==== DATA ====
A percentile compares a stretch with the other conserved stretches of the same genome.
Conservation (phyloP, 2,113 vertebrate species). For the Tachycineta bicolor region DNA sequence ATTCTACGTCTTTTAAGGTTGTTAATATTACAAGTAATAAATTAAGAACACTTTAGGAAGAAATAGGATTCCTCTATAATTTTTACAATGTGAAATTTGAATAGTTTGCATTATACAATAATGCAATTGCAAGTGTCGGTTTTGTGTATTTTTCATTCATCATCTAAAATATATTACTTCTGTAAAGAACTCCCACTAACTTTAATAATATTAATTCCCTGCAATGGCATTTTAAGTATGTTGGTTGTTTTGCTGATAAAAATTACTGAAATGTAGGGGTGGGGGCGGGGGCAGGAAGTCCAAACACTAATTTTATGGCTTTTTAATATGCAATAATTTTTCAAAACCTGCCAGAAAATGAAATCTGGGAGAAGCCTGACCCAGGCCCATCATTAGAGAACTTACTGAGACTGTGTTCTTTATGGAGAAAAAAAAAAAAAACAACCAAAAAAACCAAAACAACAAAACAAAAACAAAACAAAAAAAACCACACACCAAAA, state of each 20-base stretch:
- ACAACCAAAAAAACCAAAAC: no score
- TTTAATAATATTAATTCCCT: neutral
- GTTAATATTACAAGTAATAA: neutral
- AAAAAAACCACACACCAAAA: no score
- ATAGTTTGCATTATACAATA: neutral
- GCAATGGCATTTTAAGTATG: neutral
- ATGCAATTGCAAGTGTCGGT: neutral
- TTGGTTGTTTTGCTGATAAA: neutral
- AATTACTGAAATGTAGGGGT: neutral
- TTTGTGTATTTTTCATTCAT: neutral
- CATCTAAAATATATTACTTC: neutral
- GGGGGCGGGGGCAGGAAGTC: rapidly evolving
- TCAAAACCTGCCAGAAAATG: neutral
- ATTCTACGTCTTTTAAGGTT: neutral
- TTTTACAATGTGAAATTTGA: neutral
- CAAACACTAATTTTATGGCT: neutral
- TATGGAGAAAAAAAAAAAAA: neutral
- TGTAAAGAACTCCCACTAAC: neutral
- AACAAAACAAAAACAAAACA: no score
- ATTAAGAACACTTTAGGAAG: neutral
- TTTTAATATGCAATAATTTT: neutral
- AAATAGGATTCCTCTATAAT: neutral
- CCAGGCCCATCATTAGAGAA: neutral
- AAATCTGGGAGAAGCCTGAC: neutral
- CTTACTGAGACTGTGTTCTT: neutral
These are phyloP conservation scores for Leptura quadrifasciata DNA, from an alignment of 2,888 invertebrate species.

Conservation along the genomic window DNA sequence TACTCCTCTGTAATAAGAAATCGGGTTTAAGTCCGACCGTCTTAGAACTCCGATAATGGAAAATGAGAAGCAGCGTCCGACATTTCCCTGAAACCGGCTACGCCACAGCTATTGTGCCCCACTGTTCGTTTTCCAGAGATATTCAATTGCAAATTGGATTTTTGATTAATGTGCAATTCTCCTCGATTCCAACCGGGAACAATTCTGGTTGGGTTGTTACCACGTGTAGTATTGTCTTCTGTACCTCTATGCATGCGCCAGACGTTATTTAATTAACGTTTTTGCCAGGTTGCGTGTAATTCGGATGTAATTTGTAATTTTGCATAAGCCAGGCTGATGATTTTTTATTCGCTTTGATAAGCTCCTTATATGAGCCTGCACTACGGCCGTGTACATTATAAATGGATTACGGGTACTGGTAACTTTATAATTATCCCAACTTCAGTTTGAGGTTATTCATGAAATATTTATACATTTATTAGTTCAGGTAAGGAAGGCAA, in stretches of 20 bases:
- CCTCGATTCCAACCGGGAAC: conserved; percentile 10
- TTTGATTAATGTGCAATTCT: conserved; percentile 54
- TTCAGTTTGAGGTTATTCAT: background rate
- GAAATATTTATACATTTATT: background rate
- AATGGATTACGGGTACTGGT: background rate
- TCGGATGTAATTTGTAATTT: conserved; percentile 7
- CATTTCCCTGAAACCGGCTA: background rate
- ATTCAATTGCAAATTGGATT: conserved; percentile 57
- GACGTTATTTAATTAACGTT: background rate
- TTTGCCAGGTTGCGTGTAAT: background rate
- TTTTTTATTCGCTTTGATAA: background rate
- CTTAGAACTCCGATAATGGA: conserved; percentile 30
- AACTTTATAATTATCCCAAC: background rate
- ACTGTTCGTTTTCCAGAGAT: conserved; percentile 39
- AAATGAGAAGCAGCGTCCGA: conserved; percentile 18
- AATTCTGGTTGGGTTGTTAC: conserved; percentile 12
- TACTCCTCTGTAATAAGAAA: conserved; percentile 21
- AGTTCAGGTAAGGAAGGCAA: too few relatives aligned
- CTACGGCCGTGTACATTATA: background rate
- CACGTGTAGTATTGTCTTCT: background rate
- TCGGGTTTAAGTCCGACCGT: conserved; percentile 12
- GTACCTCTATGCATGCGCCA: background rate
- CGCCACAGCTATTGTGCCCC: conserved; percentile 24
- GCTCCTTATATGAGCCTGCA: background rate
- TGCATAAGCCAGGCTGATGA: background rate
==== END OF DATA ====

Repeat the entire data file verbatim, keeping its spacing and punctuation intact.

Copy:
A percentile compares a stretch with the other conserved stretches of the same genome.
Conservation (phyloP, 2,113 vertebrate species). For the Tachycineta bicolor region DNA sequence ATTCTACGTCTTTTAAGGTTGTTAATATTACAAGTAATAAATTAAGAACACTTTAGGAAGAAATAGGATTCCTCTATAATTTTTACAATGTGAAATTTGAATAGTTTGCATTATACAATAATGCAATTGCAAGTGTCGGTTTTGTGTATTTTTCATTCATCATCTAAAATATATTACTTCTGTAAAGAACTCCCACTAACTTTAATAATATTAATTCCCTGCAATGGCATTTTAAGTATGTTGGTTGTTTTGCTGATAAAAATTACTGAAATGTAGGGGTGGGGGCGGGGGCAGGAAGTCCAAACACTAATTTTATGGCTTTTTAATATGCAATAATTTTTCAAAACCTGCCAGAAAATGAAATCTGGGAGAAGCCTGACCCAGGCCCATCATTAGAGAACTTACTGAGACTGTGTTCTTTATGGAGAAAAAAAAAAAAAACAACCAAAAAAACCAAAACAACAAAACAAAAACAAAACAAAAAAAACCACACACCAAAA, state of each 20-base stretch:
- ACAACCAAAAAAACCAAAAC: no score
- TTTAATAATATTAATTCCCT: neutral
- GTTAATATTACAAGTAATAA: neutral
- AAAAAAACCACACACCAAAA: no score
- ATAGTTTGCATTATACAATA: neutral
- GCAATGGCATTTTAAGTATG: neutral
- ATGCAATTGCAAGTGTCGGT: neutral
- TTGGTTGTTTTGCTGATAAA: neutral
- AATTACTGAAATGTAGGGGT: neutral
- TTTGTGTATTTTTCATTCAT: neutral
- CATCTAAAATATATTACTTC: neutral
- GGGGGCGGGGGCAGGAAGTC: rapidly evolving
- TCAAAACCTGCCAGAAAATG: neutral
- ATTCTACGTCTTTTAAGGTT: neutral
- TTTTACAATGTGAAATTTGA: neutral
- CAAACACTAATTTTATGGCT: neutral
- TATGGAGAAAAAAAAAAAAA: neutral
- TGTAAAGAACTCCCACTAAC: neutral
- AACAAAACAAAAACAAAACA: no score
- ATTAAGAACACTTTAGGAAG: neutral
- TTTTAATATGCAATAATTTT: neutral
- AAATAGGATTCCTCTATAAT: neutral
- CCAGGCCCATCATTAGAGAA: neutral
- AAATCTGGGAGAAGCCTGAC: neutral
- CTTACTGAGACTGTGTTCTT: neutral
These are phyloP conservation scores for Leptura quadrifasciata DNA, from an alignment of 2,888 invertebrate species.

Conservation along the genomic window DNA sequence TACTCCTCTGTAATAAGAAATCGGGTTTAAGTCCGACCGTCTTAGAACTCCGATAATGGAAAATGAGAAGCAGCGTCCGACATTTCCCTGAAACCGGCTACGCCACAGCTATTGTGCCCCACTGTTCGTTTTCCAGAGATATTCAATTGCAAATTGGATTTTTGATTAATGTGCAATTCTCCTCGATTCCAACCGGGAACAATTCTGGTTGGGTTGTTACCACGTGTAGTATTGTCTTCTGTACCTCTATGCATGCGCCAGACGTTATTTAATTAACGTTTTTGCCAGGTTGCGTGTAATTCGGATGTAATTTGTAATTTTGCATAAGCCAGGCTGATGATTTTTTATTCGCTTTGATAAGCTCCTTATATGAGCCTGCACTACGGCCGTGTACATTATAAATGGATTACGGGTACTGGTAACTTTATAATTATCCCAACTTCAGTTTGAGGTTATTCATGAAATATTTATACATTTATTAGTTCAGGTAAGGAAGGCAA, in stretches of 20 bases:
- CCTCGATTCCAACCGGGAAC: conserved; percentile 10
- TTTGATTAATGTGCAATTCT: conserved; percentile 54
- TTCAGTTTGAGGTTATTCAT: background rate
- GAAATATTTATACATTTATT: background rate
- AATGGATTACGGGTACTGGT: background rate
- TCGGATGTAATTTGTAATTT: conserved; percentile 7
- CATTTCCCTGAAACCGGCTA: background rate
- ATTCAATTGCAAATTGGATT: conserved; percentile 57
- GACGTTATTTAATTAACGTT: background rate
- TTTGCCAGGTTGCGTGTAAT: background rate
- TTTTTTATTCGCTTTGATAA: background rate
- CTTAGAACTCCGATAATGGA: conserved; percentile 30
- AACTTTATAATTATCCCAAC: background rate
- ACTGTTCGTTTTCCAGAGAT: conserved; percentile 39
- AAATGAGAAGCAGCGTCCGA: conserved; percentile 18
- AATTCTGGTTGGGTTGTTAC: conserved; percentile 12
- TACTCCTCTGTAATAAGAAA: conserved; percentile 21
- AGTTCAGGTAAGGAAGGCAA: too few relatives aligned
- CTACGGCCGTGTACATTATA: background rate
- CACGTGTAGTATTGTCTTCT: background rate
- TCGGGTTTAAGTCCGACCGT: conserved; percentile 12
- GTACCTCTATGCATGCGCCA: background rate
- CGCCACAGCTATTGTGCCCC: conserved; percentile 24
- GCTCCTTATATGAGCCTGCA: background rate
- TGCATAAGCCAGGCTGATGA: background rate